Enthusiasm reigns among the scientists working in biologist Paulo Sumida’s laboratory at the Oceanographic Institute of the University of São Paulo (IO-USP). On the afternoon of April 1, 2014, seated in front of a computer at a table surrounded by shelves holding books, as well as marine organisms kept in alcohol in plastic jars, Olívia Soares Pereira, an undergraduate and newest member of the group, was as excited as a soccer fan as she watched a high-definition film shot on the ocean floor. Viewed on one of the lab’s computers, the film featured peculiar animals such as an octopus with membranes between its tentacles, a red starfish, and elongated corals that grow on mounds covered with asphalt that has seeped out of the earth. The film, similar to those seen on National Geographic TV, recorded an April 2013 trip in a Japanese submarine to previously unexplored regions at depths of over 4,000 meters off the Brazilian coast, between the states of Espírito Santo and Rio Grande do Sul.
As Pereira and her colleagues began to watch the films—100 hours of footage were taken—they wondered how, and ultimately why, these organisms were structured in that way. One of the organisms they have already examined, which offers an example of the peculiar life forms on the ocean floor, is a bone-eating marine worm, or polychaete, of the genus Osedax. “The females have a harem of dwarf males, sometimes more than 100, clinging to their body,” says Sumida, who adds the curious fact that these polychaetes are also called zombie worms, because they colonize carcasses and live among dead animals. The body of the female consists of a red tentacle four to five centimeters long. On one end of the tentacle, which remains outside the bone it is digesting, are palps, ridge-like structures that serve as gills to filter oxygen from the water. The other end branches out and attaches to the inside of bones, like the root of a plant. The ovaries, located near that base, are quite large, and the males, just a few millimeters in length, live in the female’s gelatinous tube, very close to the oviduct through which the eggs pass.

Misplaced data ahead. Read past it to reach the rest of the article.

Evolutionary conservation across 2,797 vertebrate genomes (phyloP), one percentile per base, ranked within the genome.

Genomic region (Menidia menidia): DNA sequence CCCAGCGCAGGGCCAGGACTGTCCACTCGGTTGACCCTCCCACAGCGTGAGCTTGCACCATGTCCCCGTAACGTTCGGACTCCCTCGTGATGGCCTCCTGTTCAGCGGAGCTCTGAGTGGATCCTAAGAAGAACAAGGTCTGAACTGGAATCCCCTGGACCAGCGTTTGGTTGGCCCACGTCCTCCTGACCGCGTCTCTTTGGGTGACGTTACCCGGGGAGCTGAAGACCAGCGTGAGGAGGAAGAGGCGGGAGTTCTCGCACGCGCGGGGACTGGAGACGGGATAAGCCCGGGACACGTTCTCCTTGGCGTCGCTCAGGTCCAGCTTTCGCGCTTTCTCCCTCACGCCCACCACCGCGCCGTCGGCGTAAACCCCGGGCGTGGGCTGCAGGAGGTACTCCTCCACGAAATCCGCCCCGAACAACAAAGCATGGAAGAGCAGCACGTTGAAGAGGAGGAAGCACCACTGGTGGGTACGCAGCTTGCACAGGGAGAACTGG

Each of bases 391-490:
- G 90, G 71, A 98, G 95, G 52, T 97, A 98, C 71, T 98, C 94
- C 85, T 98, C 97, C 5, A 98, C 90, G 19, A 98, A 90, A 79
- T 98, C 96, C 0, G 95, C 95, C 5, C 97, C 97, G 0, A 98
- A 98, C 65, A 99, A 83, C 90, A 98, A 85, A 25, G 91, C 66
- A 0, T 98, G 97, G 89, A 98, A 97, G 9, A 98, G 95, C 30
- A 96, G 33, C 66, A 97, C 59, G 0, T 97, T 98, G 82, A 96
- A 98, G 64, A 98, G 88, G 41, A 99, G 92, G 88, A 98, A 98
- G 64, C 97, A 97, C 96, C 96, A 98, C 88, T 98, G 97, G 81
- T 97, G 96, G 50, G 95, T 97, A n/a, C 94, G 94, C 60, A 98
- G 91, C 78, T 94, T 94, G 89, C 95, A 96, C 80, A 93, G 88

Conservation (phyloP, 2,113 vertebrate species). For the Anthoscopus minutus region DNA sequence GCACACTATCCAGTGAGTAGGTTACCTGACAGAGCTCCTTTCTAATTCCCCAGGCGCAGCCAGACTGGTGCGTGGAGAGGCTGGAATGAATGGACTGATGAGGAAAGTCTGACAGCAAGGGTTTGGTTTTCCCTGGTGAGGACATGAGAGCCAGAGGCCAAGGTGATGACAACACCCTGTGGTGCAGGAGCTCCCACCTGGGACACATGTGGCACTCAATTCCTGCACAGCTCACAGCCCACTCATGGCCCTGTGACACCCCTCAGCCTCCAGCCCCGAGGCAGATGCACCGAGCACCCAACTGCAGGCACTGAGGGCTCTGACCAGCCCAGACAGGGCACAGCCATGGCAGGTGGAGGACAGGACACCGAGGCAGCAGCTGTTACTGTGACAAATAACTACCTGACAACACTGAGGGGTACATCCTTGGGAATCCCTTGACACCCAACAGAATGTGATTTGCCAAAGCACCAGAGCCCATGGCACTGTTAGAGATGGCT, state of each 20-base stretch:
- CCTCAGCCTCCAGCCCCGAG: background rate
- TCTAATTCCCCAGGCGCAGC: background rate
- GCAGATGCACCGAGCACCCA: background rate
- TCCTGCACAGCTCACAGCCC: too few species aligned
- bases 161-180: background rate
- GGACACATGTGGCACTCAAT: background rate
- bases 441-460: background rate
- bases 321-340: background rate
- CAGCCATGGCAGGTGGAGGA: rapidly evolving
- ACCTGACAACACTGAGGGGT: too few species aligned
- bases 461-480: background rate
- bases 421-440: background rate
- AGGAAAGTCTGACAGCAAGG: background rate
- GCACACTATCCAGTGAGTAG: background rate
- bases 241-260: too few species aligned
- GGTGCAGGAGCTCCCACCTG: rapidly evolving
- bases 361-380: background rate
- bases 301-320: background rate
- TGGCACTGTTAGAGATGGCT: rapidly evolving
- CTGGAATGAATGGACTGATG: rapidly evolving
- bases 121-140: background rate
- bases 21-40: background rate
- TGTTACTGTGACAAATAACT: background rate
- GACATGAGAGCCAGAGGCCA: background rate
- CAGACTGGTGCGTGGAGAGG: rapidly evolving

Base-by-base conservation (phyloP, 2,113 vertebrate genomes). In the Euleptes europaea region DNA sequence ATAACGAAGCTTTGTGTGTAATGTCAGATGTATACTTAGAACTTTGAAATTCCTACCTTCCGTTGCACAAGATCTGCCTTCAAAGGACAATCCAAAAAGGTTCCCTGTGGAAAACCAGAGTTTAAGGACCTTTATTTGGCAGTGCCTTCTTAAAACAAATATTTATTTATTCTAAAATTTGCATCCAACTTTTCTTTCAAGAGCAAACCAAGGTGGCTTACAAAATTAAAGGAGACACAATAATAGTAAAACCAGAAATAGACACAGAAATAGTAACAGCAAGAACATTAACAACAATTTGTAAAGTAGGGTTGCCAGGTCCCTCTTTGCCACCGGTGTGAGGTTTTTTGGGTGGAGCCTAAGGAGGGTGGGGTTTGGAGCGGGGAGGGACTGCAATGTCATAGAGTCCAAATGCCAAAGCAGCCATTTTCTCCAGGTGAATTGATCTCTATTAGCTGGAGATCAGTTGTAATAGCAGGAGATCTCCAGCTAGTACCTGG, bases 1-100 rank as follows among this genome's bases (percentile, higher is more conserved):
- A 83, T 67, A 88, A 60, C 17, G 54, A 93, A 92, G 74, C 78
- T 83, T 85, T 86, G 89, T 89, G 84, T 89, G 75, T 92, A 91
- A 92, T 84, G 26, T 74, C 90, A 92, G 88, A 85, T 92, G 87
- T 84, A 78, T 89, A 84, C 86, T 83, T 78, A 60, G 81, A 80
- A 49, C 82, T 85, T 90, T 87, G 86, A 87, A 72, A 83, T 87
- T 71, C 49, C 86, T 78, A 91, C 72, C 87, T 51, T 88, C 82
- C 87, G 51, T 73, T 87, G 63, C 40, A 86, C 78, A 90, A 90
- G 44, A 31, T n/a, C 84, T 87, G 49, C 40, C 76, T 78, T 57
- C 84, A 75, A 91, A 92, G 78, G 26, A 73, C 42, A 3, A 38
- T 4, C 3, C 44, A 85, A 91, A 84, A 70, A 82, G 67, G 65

The females dictate the destiny of the males from early on. Upon leaving an egg, a larva can grow and become another female if it attaches to a bone. If it comes into contact with the body of the female, however, it will fail to grow and will become only a dwarf male, probably through the action of chemicals released through contact with the female’s body. “It’s a very interesting evolutionary adaptation,” Sumida comments.
If males and females were the same size, he says, there would be greater competition for food and it would be harder to find a sexual partner. The current situation—probably the only one to survive over the course of millions of years—enables the female to produce thousands of eggs and, at the same time, avoid competition for food with the tiny males. “The ova are larger and could not be produced by small females, whereas the spermatozoon can be produced in large numbers by small animals,” the biologist observes. According to Sumida, another example of this phenomenon is the devil fish, another deep-sea creature. The male is miniscule and attaches itself to the body of the female, which is much larger. “When a male comes across a female, it latches on and remains there. It becomes a parasite of the female, to the extent that its tissues fuse with those of the female.”